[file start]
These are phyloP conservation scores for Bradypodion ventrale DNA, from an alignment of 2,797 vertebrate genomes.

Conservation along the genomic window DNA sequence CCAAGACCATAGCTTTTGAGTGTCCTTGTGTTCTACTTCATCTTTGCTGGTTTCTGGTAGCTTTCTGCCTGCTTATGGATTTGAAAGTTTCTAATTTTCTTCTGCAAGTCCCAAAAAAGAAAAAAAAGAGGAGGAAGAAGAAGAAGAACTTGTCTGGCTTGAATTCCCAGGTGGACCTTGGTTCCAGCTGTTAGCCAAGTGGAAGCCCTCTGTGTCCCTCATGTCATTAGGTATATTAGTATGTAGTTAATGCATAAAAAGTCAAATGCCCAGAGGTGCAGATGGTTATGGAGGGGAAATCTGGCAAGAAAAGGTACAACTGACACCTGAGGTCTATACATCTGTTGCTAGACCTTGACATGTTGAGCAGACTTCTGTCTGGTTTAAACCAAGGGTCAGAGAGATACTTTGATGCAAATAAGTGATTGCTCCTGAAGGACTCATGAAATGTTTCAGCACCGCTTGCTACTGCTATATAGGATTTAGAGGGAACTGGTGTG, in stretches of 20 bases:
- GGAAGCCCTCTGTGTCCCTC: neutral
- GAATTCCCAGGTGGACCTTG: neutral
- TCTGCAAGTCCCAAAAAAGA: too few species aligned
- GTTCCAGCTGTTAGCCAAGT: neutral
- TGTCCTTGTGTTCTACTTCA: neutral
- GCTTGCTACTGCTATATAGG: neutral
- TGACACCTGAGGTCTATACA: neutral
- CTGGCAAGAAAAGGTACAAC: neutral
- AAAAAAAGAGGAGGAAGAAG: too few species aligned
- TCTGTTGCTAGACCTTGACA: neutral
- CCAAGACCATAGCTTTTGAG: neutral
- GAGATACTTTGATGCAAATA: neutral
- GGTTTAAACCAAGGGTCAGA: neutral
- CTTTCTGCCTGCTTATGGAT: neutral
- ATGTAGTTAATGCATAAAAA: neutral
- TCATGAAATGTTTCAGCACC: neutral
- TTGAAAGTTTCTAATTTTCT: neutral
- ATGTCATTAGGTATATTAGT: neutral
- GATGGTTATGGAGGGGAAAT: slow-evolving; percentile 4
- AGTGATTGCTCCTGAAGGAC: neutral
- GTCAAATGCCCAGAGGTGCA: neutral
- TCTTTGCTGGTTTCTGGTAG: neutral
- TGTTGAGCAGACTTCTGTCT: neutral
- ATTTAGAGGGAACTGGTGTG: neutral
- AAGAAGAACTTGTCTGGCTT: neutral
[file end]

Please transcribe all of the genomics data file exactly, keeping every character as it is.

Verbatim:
These are phyloP conservation scores for Bradypodion ventrale DNA, from an alignment of 2,797 vertebrate genomes.

Conservation along the genomic window DNA sequence CCAAGACCATAGCTTTTGAGTGTCCTTGTGTTCTACTTCATCTTTGCTGGTTTCTGGTAGCTTTCTGCCTGCTTATGGATTTGAAAGTTTCTAATTTTCTTCTGCAAGTCCCAAAAAAGAAAAAAAAGAGGAGGAAGAAGAAGAAGAACTTGTCTGGCTTGAATTCCCAGGTGGACCTTGGTTCCAGCTGTTAGCCAAGTGGAAGCCCTCTGTGTCCCTCATGTCATTAGGTATATTAGTATGTAGTTAATGCATAAAAAGTCAAATGCCCAGAGGTGCAGATGGTTATGGAGGGGAAATCTGGCAAGAAAAGGTACAACTGACACCTGAGGTCTATACATCTGTTGCTAGACCTTGACATGTTGAGCAGACTTCTGTCTGGTTTAAACCAAGGGTCAGAGAGATACTTTGATGCAAATAAGTGATTGCTCCTGAAGGACTCATGAAATGTTTCAGCACCGCTTGCTACTGCTATATAGGATTTAGAGGGAACTGGTGTG, in stretches of 20 bases:
- GGAAGCCCTCTGTGTCCCTC: neutral
- GAATTCCCAGGTGGACCTTG: neutral
- TCTGCAAGTCCCAAAAAAGA: too few species aligned
- GTTCCAGCTGTTAGCCAAGT: neutral
- TGTCCTTGTGTTCTACTTCA: neutral
- GCTTGCTACTGCTATATAGG: neutral
- TGACACCTGAGGTCTATACA: neutral
- CTGGCAAGAAAAGGTACAAC: neutral
- AAAAAAAGAGGAGGAAGAAG: too few species aligned
- TCTGTTGCTAGACCTTGACA: neutral
- CCAAGACCATAGCTTTTGAG: neutral
- GAGATACTTTGATGCAAATA: neutral
- GGTTTAAACCAAGGGTCAGA: neutral
- CTTTCTGCCTGCTTATGGAT: neutral
- ATGTAGTTAATGCATAAAAA: neutral
- TCATGAAATGTTTCAGCACC: neutral
- TTGAAAGTTTCTAATTTTCT: neutral
- ATGTCATTAGGTATATTAGT: neutral
- GATGGTTATGGAGGGGAAAT: slow-evolving; percentile 4
- AGTGATTGCTCCTGAAGGAC: neutral
- GTCAAATGCCCAGAGGTGCA: neutral
- TCTTTGCTGGTTTCTGGTAG: neutral
- TGTTGAGCAGACTTCTGTCT: neutral
- ATTTAGAGGGAACTGGTGTG: neutral
- AAGAAGAACTTGTCTGGCTT: neutral